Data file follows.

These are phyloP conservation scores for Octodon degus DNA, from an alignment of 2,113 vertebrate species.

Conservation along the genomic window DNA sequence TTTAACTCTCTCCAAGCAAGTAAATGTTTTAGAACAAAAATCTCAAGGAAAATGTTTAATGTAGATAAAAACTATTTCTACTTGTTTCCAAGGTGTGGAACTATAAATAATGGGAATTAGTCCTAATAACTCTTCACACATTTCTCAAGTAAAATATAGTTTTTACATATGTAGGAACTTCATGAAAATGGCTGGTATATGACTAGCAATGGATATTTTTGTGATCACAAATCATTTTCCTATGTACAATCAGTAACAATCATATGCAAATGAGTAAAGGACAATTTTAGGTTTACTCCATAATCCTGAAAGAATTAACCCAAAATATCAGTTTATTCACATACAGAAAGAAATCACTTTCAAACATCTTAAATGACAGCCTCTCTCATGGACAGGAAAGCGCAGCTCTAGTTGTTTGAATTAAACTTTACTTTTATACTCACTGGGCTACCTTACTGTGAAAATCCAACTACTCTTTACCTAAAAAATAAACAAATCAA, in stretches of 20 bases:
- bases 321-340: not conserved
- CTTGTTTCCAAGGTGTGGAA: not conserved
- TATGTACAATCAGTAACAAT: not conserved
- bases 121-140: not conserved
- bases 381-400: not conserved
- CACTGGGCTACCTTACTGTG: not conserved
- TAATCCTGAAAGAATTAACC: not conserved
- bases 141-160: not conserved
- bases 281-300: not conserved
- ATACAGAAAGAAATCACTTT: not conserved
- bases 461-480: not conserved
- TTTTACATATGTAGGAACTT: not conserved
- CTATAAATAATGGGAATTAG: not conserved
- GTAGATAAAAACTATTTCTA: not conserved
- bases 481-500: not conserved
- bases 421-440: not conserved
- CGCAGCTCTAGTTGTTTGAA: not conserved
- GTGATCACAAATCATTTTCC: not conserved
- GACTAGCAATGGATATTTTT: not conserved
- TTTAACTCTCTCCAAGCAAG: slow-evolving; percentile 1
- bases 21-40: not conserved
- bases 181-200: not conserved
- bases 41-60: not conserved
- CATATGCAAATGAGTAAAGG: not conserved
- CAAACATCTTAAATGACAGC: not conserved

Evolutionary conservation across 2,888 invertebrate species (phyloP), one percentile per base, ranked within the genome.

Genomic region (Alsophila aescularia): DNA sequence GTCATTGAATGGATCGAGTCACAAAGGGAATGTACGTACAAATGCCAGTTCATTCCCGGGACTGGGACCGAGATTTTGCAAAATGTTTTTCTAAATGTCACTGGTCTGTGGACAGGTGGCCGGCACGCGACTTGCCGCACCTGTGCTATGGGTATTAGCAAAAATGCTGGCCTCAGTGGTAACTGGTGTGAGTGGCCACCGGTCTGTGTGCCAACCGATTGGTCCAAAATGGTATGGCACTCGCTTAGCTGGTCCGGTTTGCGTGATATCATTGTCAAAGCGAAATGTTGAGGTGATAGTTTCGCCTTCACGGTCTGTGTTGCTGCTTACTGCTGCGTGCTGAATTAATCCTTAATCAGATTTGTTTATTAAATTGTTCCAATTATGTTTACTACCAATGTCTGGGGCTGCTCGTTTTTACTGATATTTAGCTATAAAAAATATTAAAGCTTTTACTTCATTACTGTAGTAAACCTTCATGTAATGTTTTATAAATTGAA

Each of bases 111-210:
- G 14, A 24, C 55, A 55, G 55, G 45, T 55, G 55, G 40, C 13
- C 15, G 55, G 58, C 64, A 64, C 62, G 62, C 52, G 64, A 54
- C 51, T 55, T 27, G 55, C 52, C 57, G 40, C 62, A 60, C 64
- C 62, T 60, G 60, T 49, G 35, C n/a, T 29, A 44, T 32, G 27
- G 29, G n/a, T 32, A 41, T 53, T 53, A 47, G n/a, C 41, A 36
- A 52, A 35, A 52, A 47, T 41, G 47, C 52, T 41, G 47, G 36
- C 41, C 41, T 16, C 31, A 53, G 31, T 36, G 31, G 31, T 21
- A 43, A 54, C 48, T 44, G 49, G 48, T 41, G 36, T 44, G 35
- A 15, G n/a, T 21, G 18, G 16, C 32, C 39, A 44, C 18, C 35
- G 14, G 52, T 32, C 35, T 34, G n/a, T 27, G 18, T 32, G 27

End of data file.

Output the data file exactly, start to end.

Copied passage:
These are phyloP conservation scores for Octodon degus DNA, from an alignment of 2,113 vertebrate species.

Conservation along the genomic window DNA sequence TTTAACTCTCTCCAAGCAAGTAAATGTTTTAGAACAAAAATCTCAAGGAAAATGTTTAATGTAGATAAAAACTATTTCTACTTGTTTCCAAGGTGTGGAACTATAAATAATGGGAATTAGTCCTAATAACTCTTCACACATTTCTCAAGTAAAATATAGTTTTTACATATGTAGGAACTTCATGAAAATGGCTGGTATATGACTAGCAATGGATATTTTTGTGATCACAAATCATTTTCCTATGTACAATCAGTAACAATCATATGCAAATGAGTAAAGGACAATTTTAGGTTTACTCCATAATCCTGAAAGAATTAACCCAAAATATCAGTTTATTCACATACAGAAAGAAATCACTTTCAAACATCTTAAATGACAGCCTCTCTCATGGACAGGAAAGCGCAGCTCTAGTTGTTTGAATTAAACTTTACTTTTATACTCACTGGGCTACCTTACTGTGAAAATCCAACTACTCTTTACCTAAAAAATAAACAAATCAA, in stretches of 20 bases:
- bases 321-340: not conserved
- CTTGTTTCCAAGGTGTGGAA: not conserved
- TATGTACAATCAGTAACAAT: not conserved
- bases 121-140: not conserved
- bases 381-400: not conserved
- CACTGGGCTACCTTACTGTG: not conserved
- TAATCCTGAAAGAATTAACC: not conserved
- bases 141-160: not conserved
- bases 281-300: not conserved
- ATACAGAAAGAAATCACTTT: not conserved
- bases 461-480: not conserved
- TTTTACATATGTAGGAACTT: not conserved
- CTATAAATAATGGGAATTAG: not conserved
- GTAGATAAAAACTATTTCTA: not conserved
- bases 481-500: not conserved
- bases 421-440: not conserved
- CGCAGCTCTAGTTGTTTGAA: not conserved
- GTGATCACAAATCATTTTCC: not conserved
- GACTAGCAATGGATATTTTT: not conserved
- TTTAACTCTCTCCAAGCAAG: slow-evolving; percentile 1
- bases 21-40: not conserved
- bases 181-200: not conserved
- bases 41-60: not conserved
- CATATGCAAATGAGTAAAGG: not conserved
- CAAACATCTTAAATGACAGC: not conserved

Evolutionary conservation across 2,888 invertebrate species (phyloP), one percentile per base, ranked within the genome.

Genomic region (Alsophila aescularia): DNA sequence GTCATTGAATGGATCGAGTCACAAAGGGAATGTACGTACAAATGCCAGTTCATTCCCGGGACTGGGACCGAGATTTTGCAAAATGTTTTTCTAAATGTCACTGGTCTGTGGACAGGTGGCCGGCACGCGACTTGCCGCACCTGTGCTATGGGTATTAGCAAAAATGCTGGCCTCAGTGGTAACTGGTGTGAGTGGCCACCGGTCTGTGTGCCAACCGATTGGTCCAAAATGGTATGGCACTCGCTTAGCTGGTCCGGTTTGCGTGATATCATTGTCAAAGCGAAATGTTGAGGTGATAGTTTCGCCTTCACGGTCTGTGTTGCTGCTTACTGCTGCGTGCTGAATTAATCCTTAATCAGATTTGTTTATTAAATTGTTCCAATTATGTTTACTACCAATGTCTGGGGCTGCTCGTTTTTACTGATATTTAGCTATAAAAAATATTAAAGCTTTTACTTCATTACTGTAGTAAACCTTCATGTAATGTTTTATAAATTGAA

Each of bases 111-210:
- G 14, A 24, C 55, A 55, G 55, G 45, T 55, G 55, G 40, C 13
- C 15, G 55, G 58, C 64, A 64, C 62, G 62, C 52, G 64, A 54
- C 51, T 55, T 27, G 55, C 52, C 57, G 40, C 62, A 60, C 64
- C 62, T 60, G 60, T 49, G 35, C n/a, T 29, A 44, T 32, G 27
- G 29, G n/a, T 32, A 41, T 53, T 53, A 47, G n/a, C 41, A 36
- A 52, A 35, A 52, A 47, T 41, G 47, C 52, T 41, G 47, G 36
- C 41, C 41, T 16, C 31, A 53, G 31, T 36, G 31, G 31, T 21
- A 43, A 54, C 48, T 44, G 49, G 48, T 41, G 36, T 44, G 35
- A 15, G n/a, T 21, G 18, G 16, C 32, C 39, A 44, C 18, C 35
- G 14, G 52, T 32, C 35, T 34, G n/a, T 27, G 18, T 32, G 27